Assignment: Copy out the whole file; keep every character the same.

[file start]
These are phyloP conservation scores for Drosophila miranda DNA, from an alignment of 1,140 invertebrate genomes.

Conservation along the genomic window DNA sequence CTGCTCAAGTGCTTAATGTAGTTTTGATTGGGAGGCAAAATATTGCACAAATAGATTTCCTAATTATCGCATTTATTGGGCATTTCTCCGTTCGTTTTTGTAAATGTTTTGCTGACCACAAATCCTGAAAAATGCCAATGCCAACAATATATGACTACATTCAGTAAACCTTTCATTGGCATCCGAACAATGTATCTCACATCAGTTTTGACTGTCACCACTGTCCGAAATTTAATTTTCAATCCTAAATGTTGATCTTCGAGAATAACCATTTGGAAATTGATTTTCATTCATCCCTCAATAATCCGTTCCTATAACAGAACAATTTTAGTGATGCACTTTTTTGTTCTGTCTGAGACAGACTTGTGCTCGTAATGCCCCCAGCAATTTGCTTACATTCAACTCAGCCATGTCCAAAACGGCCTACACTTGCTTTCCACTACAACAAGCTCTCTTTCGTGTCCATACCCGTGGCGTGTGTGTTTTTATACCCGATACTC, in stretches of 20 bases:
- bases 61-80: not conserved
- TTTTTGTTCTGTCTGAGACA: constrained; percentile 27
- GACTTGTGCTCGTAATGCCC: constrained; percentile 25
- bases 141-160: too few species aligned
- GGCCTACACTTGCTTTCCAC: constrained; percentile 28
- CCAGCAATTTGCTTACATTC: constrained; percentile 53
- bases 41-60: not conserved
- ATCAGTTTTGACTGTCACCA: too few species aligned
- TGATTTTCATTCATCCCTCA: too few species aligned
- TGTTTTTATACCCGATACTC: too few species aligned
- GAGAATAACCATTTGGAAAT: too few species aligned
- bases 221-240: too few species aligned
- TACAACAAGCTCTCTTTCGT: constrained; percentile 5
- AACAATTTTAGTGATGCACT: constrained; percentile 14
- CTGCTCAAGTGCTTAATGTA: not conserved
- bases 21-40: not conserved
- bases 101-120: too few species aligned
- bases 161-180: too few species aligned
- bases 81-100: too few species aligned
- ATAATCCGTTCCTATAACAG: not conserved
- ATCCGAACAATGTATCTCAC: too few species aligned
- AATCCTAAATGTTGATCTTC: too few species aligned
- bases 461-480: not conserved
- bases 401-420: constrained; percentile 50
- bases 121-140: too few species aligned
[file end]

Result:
These are phyloP conservation scores for Drosophila miranda DNA, from an alignment of 1,140 invertebrate genomes.

Conservation along the genomic window DNA sequence CTGCTCAAGTGCTTAATGTAGTTTTGATTGGGAGGCAAAATATTGCACAAATAGATTTCCTAATTATCGCATTTATTGGGCATTTCTCCGTTCGTTTTTGTAAATGTTTTGCTGACCACAAATCCTGAAAAATGCCAATGCCAACAATATATGACTACATTCAGTAAACCTTTCATTGGCATCCGAACAATGTATCTCACATCAGTTTTGACTGTCACCACTGTCCGAAATTTAATTTTCAATCCTAAATGTTGATCTTCGAGAATAACCATTTGGAAATTGATTTTCATTCATCCCTCAATAATCCGTTCCTATAACAGAACAATTTTAGTGATGCACTTTTTTGTTCTGTCTGAGACAGACTTGTGCTCGTAATGCCCCCAGCAATTTGCTTACATTCAACTCAGCCATGTCCAAAACGGCCTACACTTGCTTTCCACTACAACAAGCTCTCTTTCGTGTCCATACCCGTGGCGTGTGTGTTTTTATACCCGATACTC, in stretches of 20 bases:
- bases 61-80: not conserved
- TTTTTGTTCTGTCTGAGACA: constrained; percentile 27
- GACTTGTGCTCGTAATGCCC: constrained; percentile 25
- bases 141-160: too few species aligned
- GGCCTACACTTGCTTTCCAC: constrained; percentile 28
- CCAGCAATTTGCTTACATTC: constrained; percentile 53
- bases 41-60: not conserved
- ATCAGTTTTGACTGTCACCA: too few species aligned
- TGATTTTCATTCATCCCTCA: too few species aligned
- TGTTTTTATACCCGATACTC: too few species aligned
- GAGAATAACCATTTGGAAAT: too few species aligned
- bases 221-240: too few species aligned
- TACAACAAGCTCTCTTTCGT: constrained; percentile 5
- AACAATTTTAGTGATGCACT: constrained; percentile 14
- CTGCTCAAGTGCTTAATGTA: not conserved
- bases 21-40: not conserved
- bases 101-120: too few species aligned
- bases 161-180: too few species aligned
- bases 81-100: too few species aligned
- ATAATCCGTTCCTATAACAG: not conserved
- ATCCGAACAATGTATCTCAC: too few species aligned
- AATCCTAAATGTTGATCTTC: too few species aligned
- bases 461-480: not conserved
- bases 401-420: constrained; percentile 50
- bases 121-140: too few species aligned